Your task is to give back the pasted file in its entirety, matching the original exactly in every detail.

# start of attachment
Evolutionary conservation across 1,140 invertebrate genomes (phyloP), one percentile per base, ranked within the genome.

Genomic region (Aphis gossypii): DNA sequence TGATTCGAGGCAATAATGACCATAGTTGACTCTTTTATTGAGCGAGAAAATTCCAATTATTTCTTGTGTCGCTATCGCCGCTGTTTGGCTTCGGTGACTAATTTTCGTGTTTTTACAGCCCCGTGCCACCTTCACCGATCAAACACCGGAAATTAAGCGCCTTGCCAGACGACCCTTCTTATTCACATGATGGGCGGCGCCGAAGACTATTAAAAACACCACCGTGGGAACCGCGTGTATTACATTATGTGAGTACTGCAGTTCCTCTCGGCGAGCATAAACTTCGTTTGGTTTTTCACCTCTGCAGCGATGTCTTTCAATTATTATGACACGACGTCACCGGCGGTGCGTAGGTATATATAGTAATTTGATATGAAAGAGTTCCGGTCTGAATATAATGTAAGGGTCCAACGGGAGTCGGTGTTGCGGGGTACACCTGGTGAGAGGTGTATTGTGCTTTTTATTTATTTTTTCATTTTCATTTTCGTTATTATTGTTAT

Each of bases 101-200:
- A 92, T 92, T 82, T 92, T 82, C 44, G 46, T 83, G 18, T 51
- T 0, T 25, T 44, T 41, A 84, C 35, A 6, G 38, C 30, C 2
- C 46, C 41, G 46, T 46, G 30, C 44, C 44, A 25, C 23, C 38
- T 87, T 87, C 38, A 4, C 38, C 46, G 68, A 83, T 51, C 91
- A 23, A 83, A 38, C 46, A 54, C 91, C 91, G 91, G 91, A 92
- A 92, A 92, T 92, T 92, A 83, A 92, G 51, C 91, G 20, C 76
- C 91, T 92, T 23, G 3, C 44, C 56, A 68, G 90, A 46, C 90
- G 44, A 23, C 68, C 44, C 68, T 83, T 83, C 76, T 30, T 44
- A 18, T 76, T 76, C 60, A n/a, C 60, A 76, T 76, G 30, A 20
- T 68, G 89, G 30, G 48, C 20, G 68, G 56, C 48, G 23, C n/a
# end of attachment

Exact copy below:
Evolutionary conservation across 1,140 invertebrate genomes (phyloP), one percentile per base, ranked within the genome.

Genomic region (Aphis gossypii): DNA sequence TGATTCGAGGCAATAATGACCATAGTTGACTCTTTTATTGAGCGAGAAAATTCCAATTATTTCTTGTGTCGCTATCGCCGCTGTTTGGCTTCGGTGACTAATTTTCGTGTTTTTACAGCCCCGTGCCACCTTCACCGATCAAACACCGGAAATTAAGCGCCTTGCCAGACGACCCTTCTTATTCACATGATGGGCGGCGCCGAAGACTATTAAAAACACCACCGTGGGAACCGCGTGTATTACATTATGTGAGTACTGCAGTTCCTCTCGGCGAGCATAAACTTCGTTTGGTTTTTCACCTCTGCAGCGATGTCTTTCAATTATTATGACACGACGTCACCGGCGGTGCGTAGGTATATATAGTAATTTGATATGAAAGAGTTCCGGTCTGAATATAATGTAAGGGTCCAACGGGAGTCGGTGTTGCGGGGTACACCTGGTGAGAGGTGTATTGTGCTTTTTATTTATTTTTTCATTTTCATTTTCGTTATTATTGTTAT

Each of bases 101-200:
- A 92, T 92, T 82, T 92, T 82, C 44, G 46, T 83, G 18, T 51
- T 0, T 25, T 44, T 41, A 84, C 35, A 6, G 38, C 30, C 2
- C 46, C 41, G 46, T 46, G 30, C 44, C 44, A 25, C 23, C 38
- T 87, T 87, C 38, A 4, C 38, C 46, G 68, A 83, T 51, C 91
- A 23, A 83, A 38, C 46, A 54, C 91, C 91, G 91, G 91, A 92
- A 92, A 92, T 92, T 92, A 83, A 92, G 51, C 91, G 20, C 76
- C 91, T 92, T 23, G 3, C 44, C 56, A 68, G 90, A 46, C 90
- G 44, A 23, C 68, C 44, C 68, T 83, T 83, C 76, T 30, T 44
- A 18, T 76, T 76, C 60, A n/a, C 60, A 76, T 76, G 30, A 20
- T 68, G 89, G 30, G 48, C 20, G 68, G 56, C 48, G 23, C n/a